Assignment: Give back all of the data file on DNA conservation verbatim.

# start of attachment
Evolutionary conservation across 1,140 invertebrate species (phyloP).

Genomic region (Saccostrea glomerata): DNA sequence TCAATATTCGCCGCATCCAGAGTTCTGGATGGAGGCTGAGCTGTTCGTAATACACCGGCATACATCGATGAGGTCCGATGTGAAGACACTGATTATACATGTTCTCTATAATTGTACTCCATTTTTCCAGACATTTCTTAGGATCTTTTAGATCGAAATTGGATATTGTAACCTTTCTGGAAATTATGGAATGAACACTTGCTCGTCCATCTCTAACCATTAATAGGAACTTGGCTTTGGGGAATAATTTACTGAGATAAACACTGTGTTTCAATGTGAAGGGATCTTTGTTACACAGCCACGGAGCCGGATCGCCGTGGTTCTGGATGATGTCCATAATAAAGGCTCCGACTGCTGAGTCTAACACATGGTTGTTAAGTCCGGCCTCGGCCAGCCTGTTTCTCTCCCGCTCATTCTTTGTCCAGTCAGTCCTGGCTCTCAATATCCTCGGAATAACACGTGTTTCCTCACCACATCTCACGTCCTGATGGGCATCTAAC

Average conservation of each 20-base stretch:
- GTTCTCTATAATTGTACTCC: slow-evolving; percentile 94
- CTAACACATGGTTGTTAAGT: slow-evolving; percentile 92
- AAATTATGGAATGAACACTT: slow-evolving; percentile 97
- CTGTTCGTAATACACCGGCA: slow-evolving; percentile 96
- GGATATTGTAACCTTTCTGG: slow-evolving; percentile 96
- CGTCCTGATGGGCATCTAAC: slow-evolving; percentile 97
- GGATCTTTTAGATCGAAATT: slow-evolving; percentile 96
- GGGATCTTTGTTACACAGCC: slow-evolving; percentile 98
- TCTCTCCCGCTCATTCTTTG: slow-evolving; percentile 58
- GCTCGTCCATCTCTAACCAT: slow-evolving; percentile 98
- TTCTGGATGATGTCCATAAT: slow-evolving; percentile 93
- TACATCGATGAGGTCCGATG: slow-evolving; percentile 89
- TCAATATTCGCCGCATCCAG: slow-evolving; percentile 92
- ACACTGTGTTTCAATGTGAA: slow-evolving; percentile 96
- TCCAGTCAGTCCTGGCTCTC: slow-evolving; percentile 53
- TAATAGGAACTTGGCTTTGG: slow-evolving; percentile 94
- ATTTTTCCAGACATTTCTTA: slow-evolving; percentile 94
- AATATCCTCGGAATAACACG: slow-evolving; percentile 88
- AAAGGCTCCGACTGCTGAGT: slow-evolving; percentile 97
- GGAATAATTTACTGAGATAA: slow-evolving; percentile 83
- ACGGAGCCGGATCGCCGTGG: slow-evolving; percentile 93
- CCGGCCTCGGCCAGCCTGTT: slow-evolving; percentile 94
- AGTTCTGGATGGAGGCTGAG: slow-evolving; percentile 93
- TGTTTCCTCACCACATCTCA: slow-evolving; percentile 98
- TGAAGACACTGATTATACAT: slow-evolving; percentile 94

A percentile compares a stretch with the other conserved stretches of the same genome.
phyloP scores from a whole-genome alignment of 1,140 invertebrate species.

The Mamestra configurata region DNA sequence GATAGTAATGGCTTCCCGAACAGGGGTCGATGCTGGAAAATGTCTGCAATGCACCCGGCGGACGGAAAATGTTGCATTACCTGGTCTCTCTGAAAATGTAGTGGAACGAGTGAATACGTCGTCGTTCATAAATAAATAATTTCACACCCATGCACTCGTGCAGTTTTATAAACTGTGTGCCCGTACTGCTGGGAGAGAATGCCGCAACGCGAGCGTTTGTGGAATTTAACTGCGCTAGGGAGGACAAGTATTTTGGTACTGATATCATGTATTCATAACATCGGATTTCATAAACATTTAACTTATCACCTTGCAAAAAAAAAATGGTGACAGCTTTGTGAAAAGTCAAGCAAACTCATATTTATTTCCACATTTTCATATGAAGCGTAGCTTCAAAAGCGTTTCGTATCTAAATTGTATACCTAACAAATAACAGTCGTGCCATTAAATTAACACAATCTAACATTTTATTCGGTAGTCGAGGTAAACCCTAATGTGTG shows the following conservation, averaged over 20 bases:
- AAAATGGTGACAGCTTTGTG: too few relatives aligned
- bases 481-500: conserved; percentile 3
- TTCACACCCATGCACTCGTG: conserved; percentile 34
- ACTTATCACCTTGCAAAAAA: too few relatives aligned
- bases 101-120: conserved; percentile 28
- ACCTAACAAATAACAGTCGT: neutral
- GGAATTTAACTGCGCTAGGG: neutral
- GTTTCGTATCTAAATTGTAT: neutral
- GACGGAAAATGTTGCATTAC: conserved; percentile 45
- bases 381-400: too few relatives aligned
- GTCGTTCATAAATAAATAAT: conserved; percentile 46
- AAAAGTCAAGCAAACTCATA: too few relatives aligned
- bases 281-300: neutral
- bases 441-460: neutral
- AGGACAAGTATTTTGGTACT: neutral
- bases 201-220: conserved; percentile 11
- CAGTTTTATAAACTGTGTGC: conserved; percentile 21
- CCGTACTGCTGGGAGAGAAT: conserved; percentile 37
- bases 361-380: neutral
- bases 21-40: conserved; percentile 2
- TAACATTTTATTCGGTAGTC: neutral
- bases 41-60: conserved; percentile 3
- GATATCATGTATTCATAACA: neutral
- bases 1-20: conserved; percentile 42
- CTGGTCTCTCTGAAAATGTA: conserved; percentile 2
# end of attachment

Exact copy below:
Evolutionary conservation across 1,140 invertebrate species (phyloP).

Genomic region (Saccostrea glomerata): DNA sequence TCAATATTCGCCGCATCCAGAGTTCTGGATGGAGGCTGAGCTGTTCGTAATACACCGGCATACATCGATGAGGTCCGATGTGAAGACACTGATTATACATGTTCTCTATAATTGTACTCCATTTTTCCAGACATTTCTTAGGATCTTTTAGATCGAAATTGGATATTGTAACCTTTCTGGAAATTATGGAATGAACACTTGCTCGTCCATCTCTAACCATTAATAGGAACTTGGCTTTGGGGAATAATTTACTGAGATAAACACTGTGTTTCAATGTGAAGGGATCTTTGTTACACAGCCACGGAGCCGGATCGCCGTGGTTCTGGATGATGTCCATAATAAAGGCTCCGACTGCTGAGTCTAACACATGGTTGTTAAGTCCGGCCTCGGCCAGCCTGTTTCTCTCCCGCTCATTCTTTGTCCAGTCAGTCCTGGCTCTCAATATCCTCGGAATAACACGTGTTTCCTCACCACATCTCACGTCCTGATGGGCATCTAAC

Average conservation of each 20-base stretch:
- GTTCTCTATAATTGTACTCC: slow-evolving; percentile 94
- CTAACACATGGTTGTTAAGT: slow-evolving; percentile 92
- AAATTATGGAATGAACACTT: slow-evolving; percentile 97
- CTGTTCGTAATACACCGGCA: slow-evolving; percentile 96
- GGATATTGTAACCTTTCTGG: slow-evolving; percentile 96
- CGTCCTGATGGGCATCTAAC: slow-evolving; percentile 97
- GGATCTTTTAGATCGAAATT: slow-evolving; percentile 96
- GGGATCTTTGTTACACAGCC: slow-evolving; percentile 98
- TCTCTCCCGCTCATTCTTTG: slow-evolving; percentile 58
- GCTCGTCCATCTCTAACCAT: slow-evolving; percentile 98
- TTCTGGATGATGTCCATAAT: slow-evolving; percentile 93
- TACATCGATGAGGTCCGATG: slow-evolving; percentile 89
- TCAATATTCGCCGCATCCAG: slow-evolving; percentile 92
- ACACTGTGTTTCAATGTGAA: slow-evolving; percentile 96
- TCCAGTCAGTCCTGGCTCTC: slow-evolving; percentile 53
- TAATAGGAACTTGGCTTTGG: slow-evolving; percentile 94
- ATTTTTCCAGACATTTCTTA: slow-evolving; percentile 94
- AATATCCTCGGAATAACACG: slow-evolving; percentile 88
- AAAGGCTCCGACTGCTGAGT: slow-evolving; percentile 97
- GGAATAATTTACTGAGATAA: slow-evolving; percentile 83
- ACGGAGCCGGATCGCCGTGG: slow-evolving; percentile 93
- CCGGCCTCGGCCAGCCTGTT: slow-evolving; percentile 94
- AGTTCTGGATGGAGGCTGAG: slow-evolving; percentile 93
- TGTTTCCTCACCACATCTCA: slow-evolving; percentile 98
- TGAAGACACTGATTATACAT: slow-evolving; percentile 94

A percentile compares a stretch with the other conserved stretches of the same genome.
phyloP scores from a whole-genome alignment of 1,140 invertebrate species.

The Mamestra configurata region DNA sequence GATAGTAATGGCTTCCCGAACAGGGGTCGATGCTGGAAAATGTCTGCAATGCACCCGGCGGACGGAAAATGTTGCATTACCTGGTCTCTCTGAAAATGTAGTGGAACGAGTGAATACGTCGTCGTTCATAAATAAATAATTTCACACCCATGCACTCGTGCAGTTTTATAAACTGTGTGCCCGTACTGCTGGGAGAGAATGCCGCAACGCGAGCGTTTGTGGAATTTAACTGCGCTAGGGAGGACAAGTATTTTGGTACTGATATCATGTATTCATAACATCGGATTTCATAAACATTTAACTTATCACCTTGCAAAAAAAAAATGGTGACAGCTTTGTGAAAAGTCAAGCAAACTCATATTTATTTCCACATTTTCATATGAAGCGTAGCTTCAAAAGCGTTTCGTATCTAAATTGTATACCTAACAAATAACAGTCGTGCCATTAAATTAACACAATCTAACATTTTATTCGGTAGTCGAGGTAAACCCTAATGTGTG shows the following conservation, averaged over 20 bases:
- AAAATGGTGACAGCTTTGTG: too few relatives aligned
- bases 481-500: conserved; percentile 3
- TTCACACCCATGCACTCGTG: conserved; percentile 34
- ACTTATCACCTTGCAAAAAA: too few relatives aligned
- bases 101-120: conserved; percentile 28
- ACCTAACAAATAACAGTCGT: neutral
- GGAATTTAACTGCGCTAGGG: neutral
- GTTTCGTATCTAAATTGTAT: neutral
- GACGGAAAATGTTGCATTAC: conserved; percentile 45
- bases 381-400: too few relatives aligned
- GTCGTTCATAAATAAATAAT: conserved; percentile 46
- AAAAGTCAAGCAAACTCATA: too few relatives aligned
- bases 281-300: neutral
- bases 441-460: neutral
- AGGACAAGTATTTTGGTACT: neutral
- bases 201-220: conserved; percentile 11
- CAGTTTTATAAACTGTGTGC: conserved; percentile 21
- CCGTACTGCTGGGAGAGAAT: conserved; percentile 37
- bases 361-380: neutral
- bases 21-40: conserved; percentile 2
- TAACATTTTATTCGGTAGTC: neutral
- bases 41-60: conserved; percentile 3
- GATATCATGTATTCATAACA: neutral
- bases 1-20: conserved; percentile 42
- CTGGTCTCTCTGAAAATGTA: conserved; percentile 2